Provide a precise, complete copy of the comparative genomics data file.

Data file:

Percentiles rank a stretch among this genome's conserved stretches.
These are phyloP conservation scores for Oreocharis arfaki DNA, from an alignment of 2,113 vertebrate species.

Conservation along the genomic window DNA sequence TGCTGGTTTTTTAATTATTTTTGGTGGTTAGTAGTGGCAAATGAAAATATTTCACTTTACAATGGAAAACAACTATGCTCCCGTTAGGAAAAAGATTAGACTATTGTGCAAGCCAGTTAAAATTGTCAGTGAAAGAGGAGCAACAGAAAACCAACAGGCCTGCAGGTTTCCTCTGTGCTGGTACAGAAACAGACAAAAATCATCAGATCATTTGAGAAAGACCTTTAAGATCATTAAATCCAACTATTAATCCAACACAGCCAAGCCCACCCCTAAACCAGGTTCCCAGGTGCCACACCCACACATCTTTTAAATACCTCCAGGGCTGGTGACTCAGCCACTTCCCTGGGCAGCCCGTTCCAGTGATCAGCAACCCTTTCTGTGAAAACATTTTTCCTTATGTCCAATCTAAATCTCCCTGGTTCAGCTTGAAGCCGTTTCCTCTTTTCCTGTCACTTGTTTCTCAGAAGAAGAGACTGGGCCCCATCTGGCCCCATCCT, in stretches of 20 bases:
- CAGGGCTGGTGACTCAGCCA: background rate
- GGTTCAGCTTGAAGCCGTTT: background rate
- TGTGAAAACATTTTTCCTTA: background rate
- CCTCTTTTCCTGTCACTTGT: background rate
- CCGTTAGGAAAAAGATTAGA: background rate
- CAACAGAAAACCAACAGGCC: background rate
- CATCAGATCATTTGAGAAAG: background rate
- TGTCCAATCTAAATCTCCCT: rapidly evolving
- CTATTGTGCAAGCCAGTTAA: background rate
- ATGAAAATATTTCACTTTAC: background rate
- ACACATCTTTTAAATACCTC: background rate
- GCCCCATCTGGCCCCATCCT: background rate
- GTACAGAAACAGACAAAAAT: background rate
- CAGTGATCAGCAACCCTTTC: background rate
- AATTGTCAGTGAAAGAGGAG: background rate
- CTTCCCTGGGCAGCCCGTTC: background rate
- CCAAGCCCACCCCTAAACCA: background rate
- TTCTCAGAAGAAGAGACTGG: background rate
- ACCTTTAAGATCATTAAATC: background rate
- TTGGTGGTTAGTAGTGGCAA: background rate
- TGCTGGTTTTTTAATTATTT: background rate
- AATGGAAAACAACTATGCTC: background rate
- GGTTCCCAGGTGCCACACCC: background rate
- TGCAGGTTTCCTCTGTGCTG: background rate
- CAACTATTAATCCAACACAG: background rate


Percentiles rank a stretch among this genome's conserved stretches.
These are phyloP conservation scores for Oreocharis arfaki DNA, from an alignment of 2,113 vertebrate species.

Conservation along the genomic window DNA sequence TGCTGGTTTTTTAATTATTTTTGGTGGTTAGTAGTGGCAAATGAAAATATTTCACTTTACAATGGAAAACAACTATGCTCCCGTTAGGAAAAAGATTAGACTATTGTGCAAGCCAGTTAAAATTGTCAGTGAAAGAGGAGCAACAGAAAACCAACAGGCCTGCAGGTTTCCTCTGTGCTGGTACAGAAACAGACAAAAATCATCAGATCATTTGAGAAAGACCTTTAAGATCATTAAATCCAACTATTAATCCAACACAGCCAAGCCCACCCCTAAACCAGGTTCCCAGGTGCCACACCCACACATCTTTTAAATACCTCCAGGGCTGGTGACTCAGCCACTTCCCTGGGCAGCCCGTTCCAGTGATCAGCAACCCTTTCTGTGAAAACATTTTTCCTTATGTCCAATCTAAATCTCCCTGGTTCAGCTTGAAGCCGTTTCCTCTTTTCCTGTCACTTGTTTCTCAGAAGAAGAGACTGGGCCCCATCTGGCCCCATCCT, in stretches of 20 bases:
- CAGGGCTGGTGACTCAGCCA: background rate
- GGTTCAGCTTGAAGCCGTTT: background rate
- TGTGAAAACATTTTTCCTTA: background rate
- CCTCTTTTCCTGTCACTTGT: background rate
- CCGTTAGGAAAAAGATTAGA: background rate
- CAACAGAAAACCAACAGGCC: background rate
- CATCAGATCATTTGAGAAAG: background rate
- TGTCCAATCTAAATCTCCCT: rapidly evolving
- CTATTGTGCAAGCCAGTTAA: background rate
- ATGAAAATATTTCACTTTAC: background rate
- ACACATCTTTTAAATACCTC: background rate
- GCCCCATCTGGCCCCATCCT: background rate
- GTACAGAAACAGACAAAAAT: background rate
- CAGTGATCAGCAACCCTTTC: background rate
- AATTGTCAGTGAAAGAGGAG: background rate
- CTTCCCTGGGCAGCCCGTTC: background rate
- CCAAGCCCACCCCTAAACCA: background rate
- TTCTCAGAAGAAGAGACTGG: background rate
- ACCTTTAAGATCATTAAATC: background rate
- TTGGTGGTTAGTAGTGGCAA: background rate
- TGCTGGTTTTTTAATTATTT: background rate
- AATGGAAAACAACTATGCTC: background rate
- GGTTCCCAGGTGCCACACCC: background rate
- TGCAGGTTTCCTCTGTGCTG: background rate
- CAACTATTAATCCAACACAG: background rate